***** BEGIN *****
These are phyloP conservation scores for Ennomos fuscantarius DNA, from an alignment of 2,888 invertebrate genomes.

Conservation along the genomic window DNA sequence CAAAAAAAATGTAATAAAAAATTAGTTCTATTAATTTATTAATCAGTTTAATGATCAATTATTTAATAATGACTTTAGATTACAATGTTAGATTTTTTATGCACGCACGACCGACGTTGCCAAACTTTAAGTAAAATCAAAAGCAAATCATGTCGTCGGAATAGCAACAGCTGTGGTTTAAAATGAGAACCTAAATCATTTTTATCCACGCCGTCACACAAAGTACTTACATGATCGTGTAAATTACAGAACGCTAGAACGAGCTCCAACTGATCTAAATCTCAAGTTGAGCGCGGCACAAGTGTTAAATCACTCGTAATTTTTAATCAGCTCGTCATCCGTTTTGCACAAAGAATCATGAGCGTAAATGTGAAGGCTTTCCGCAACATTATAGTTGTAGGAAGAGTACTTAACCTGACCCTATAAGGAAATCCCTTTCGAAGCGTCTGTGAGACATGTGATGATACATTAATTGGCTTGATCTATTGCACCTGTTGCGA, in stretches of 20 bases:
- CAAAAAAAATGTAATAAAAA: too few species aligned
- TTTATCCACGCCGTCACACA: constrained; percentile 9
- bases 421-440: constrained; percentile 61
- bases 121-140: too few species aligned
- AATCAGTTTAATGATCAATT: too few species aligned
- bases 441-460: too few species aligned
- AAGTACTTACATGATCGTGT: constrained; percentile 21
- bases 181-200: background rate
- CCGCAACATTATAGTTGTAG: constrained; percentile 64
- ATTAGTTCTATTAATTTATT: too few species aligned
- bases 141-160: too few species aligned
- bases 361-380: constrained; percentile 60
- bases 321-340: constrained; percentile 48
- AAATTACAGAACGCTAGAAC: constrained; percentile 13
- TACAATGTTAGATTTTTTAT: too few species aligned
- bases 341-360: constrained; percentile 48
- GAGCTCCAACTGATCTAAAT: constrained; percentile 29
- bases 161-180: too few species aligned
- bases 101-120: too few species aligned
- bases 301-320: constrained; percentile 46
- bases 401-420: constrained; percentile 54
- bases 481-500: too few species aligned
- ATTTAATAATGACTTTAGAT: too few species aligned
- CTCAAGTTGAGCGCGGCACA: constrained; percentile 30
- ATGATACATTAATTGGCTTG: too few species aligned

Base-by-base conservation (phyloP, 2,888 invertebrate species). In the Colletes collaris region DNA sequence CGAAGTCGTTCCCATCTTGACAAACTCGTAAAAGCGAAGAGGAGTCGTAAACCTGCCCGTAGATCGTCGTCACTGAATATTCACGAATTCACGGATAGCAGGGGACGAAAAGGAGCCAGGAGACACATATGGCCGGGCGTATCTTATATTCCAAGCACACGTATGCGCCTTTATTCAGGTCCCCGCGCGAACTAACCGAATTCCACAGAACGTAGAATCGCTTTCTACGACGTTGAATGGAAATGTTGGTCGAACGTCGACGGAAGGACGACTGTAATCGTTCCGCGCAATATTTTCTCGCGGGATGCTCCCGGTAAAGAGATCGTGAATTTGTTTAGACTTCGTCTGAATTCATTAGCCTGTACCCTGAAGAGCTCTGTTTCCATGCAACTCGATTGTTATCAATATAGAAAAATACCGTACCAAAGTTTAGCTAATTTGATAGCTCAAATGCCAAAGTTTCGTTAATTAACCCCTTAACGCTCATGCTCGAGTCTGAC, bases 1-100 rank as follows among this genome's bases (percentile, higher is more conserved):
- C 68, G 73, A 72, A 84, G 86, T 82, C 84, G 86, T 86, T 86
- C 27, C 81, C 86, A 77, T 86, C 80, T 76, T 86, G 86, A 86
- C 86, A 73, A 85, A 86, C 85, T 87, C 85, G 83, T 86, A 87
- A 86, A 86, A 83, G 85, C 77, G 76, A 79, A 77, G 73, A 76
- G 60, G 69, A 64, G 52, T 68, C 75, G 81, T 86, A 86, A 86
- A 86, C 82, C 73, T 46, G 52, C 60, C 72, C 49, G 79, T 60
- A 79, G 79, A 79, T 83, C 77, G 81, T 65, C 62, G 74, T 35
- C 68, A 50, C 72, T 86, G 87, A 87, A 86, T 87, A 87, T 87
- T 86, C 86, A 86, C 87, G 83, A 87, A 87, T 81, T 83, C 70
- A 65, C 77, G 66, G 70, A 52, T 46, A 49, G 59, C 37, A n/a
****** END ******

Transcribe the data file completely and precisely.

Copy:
These are phyloP conservation scores for Ennomos fuscantarius DNA, from an alignment of 2,888 invertebrate genomes.

Conservation along the genomic window DNA sequence CAAAAAAAATGTAATAAAAAATTAGTTCTATTAATTTATTAATCAGTTTAATGATCAATTATTTAATAATGACTTTAGATTACAATGTTAGATTTTTTATGCACGCACGACCGACGTTGCCAAACTTTAAGTAAAATCAAAAGCAAATCATGTCGTCGGAATAGCAACAGCTGTGGTTTAAAATGAGAACCTAAATCATTTTTATCCACGCCGTCACACAAAGTACTTACATGATCGTGTAAATTACAGAACGCTAGAACGAGCTCCAACTGATCTAAATCTCAAGTTGAGCGCGGCACAAGTGTTAAATCACTCGTAATTTTTAATCAGCTCGTCATCCGTTTTGCACAAAGAATCATGAGCGTAAATGTGAAGGCTTTCCGCAACATTATAGTTGTAGGAAGAGTACTTAACCTGACCCTATAAGGAAATCCCTTTCGAAGCGTCTGTGAGACATGTGATGATACATTAATTGGCTTGATCTATTGCACCTGTTGCGA, in stretches of 20 bases:
- CAAAAAAAATGTAATAAAAA: too few species aligned
- TTTATCCACGCCGTCACACA: constrained; percentile 9
- bases 421-440: constrained; percentile 61
- bases 121-140: too few species aligned
- AATCAGTTTAATGATCAATT: too few species aligned
- bases 441-460: too few species aligned
- AAGTACTTACATGATCGTGT: constrained; percentile 21
- bases 181-200: background rate
- CCGCAACATTATAGTTGTAG: constrained; percentile 64
- ATTAGTTCTATTAATTTATT: too few species aligned
- bases 141-160: too few species aligned
- bases 361-380: constrained; percentile 60
- bases 321-340: constrained; percentile 48
- AAATTACAGAACGCTAGAAC: constrained; percentile 13
- TACAATGTTAGATTTTTTAT: too few species aligned
- bases 341-360: constrained; percentile 48
- GAGCTCCAACTGATCTAAAT: constrained; percentile 29
- bases 161-180: too few species aligned
- bases 101-120: too few species aligned
- bases 301-320: constrained; percentile 46
- bases 401-420: constrained; percentile 54
- bases 481-500: too few species aligned
- ATTTAATAATGACTTTAGAT: too few species aligned
- CTCAAGTTGAGCGCGGCACA: constrained; percentile 30
- ATGATACATTAATTGGCTTG: too few species aligned

Base-by-base conservation (phyloP, 2,888 invertebrate species). In the Colletes collaris region DNA sequence CGAAGTCGTTCCCATCTTGACAAACTCGTAAAAGCGAAGAGGAGTCGTAAACCTGCCCGTAGATCGTCGTCACTGAATATTCACGAATTCACGGATAGCAGGGGACGAAAAGGAGCCAGGAGACACATATGGCCGGGCGTATCTTATATTCCAAGCACACGTATGCGCCTTTATTCAGGTCCCCGCGCGAACTAACCGAATTCCACAGAACGTAGAATCGCTTTCTACGACGTTGAATGGAAATGTTGGTCGAACGTCGACGGAAGGACGACTGTAATCGTTCCGCGCAATATTTTCTCGCGGGATGCTCCCGGTAAAGAGATCGTGAATTTGTTTAGACTTCGTCTGAATTCATTAGCCTGTACCCTGAAGAGCTCTGTTTCCATGCAACTCGATTGTTATCAATATAGAAAAATACCGTACCAAAGTTTAGCTAATTTGATAGCTCAAATGCCAAAGTTTCGTTAATTAACCCCTTAACGCTCATGCTCGAGTCTGAC, bases 1-100 rank as follows among this genome's bases (percentile, higher is more conserved):
- C 68, G 73, A 72, A 84, G 86, T 82, C 84, G 86, T 86, T 86
- C 27, C 81, C 86, A 77, T 86, C 80, T 76, T 86, G 86, A 86
- C 86, A 73, A 85, A 86, C 85, T 87, C 85, G 83, T 86, A 87
- A 86, A 86, A 83, G 85, C 77, G 76, A 79, A 77, G 73, A 76
- G 60, G 69, A 64, G 52, T 68, C 75, G 81, T 86, A 86, A 86
- A 86, C 82, C 73, T 46, G 52, C 60, C 72, C 49, G 79, T 60
- A 79, G 79, A 79, T 83, C 77, G 81, T 65, C 62, G 74, T 35
- C 68, A 50, C 72, T 86, G 87, A 87, A 86, T 87, A 87, T 87
- T 86, C 86, A 86, C 87, G 83, A 87, A 87, T 81, T 83, C 70
- A 65, C 77, G 66, G 70, A 52, T 46, A 49, G 59, C 37, A n/a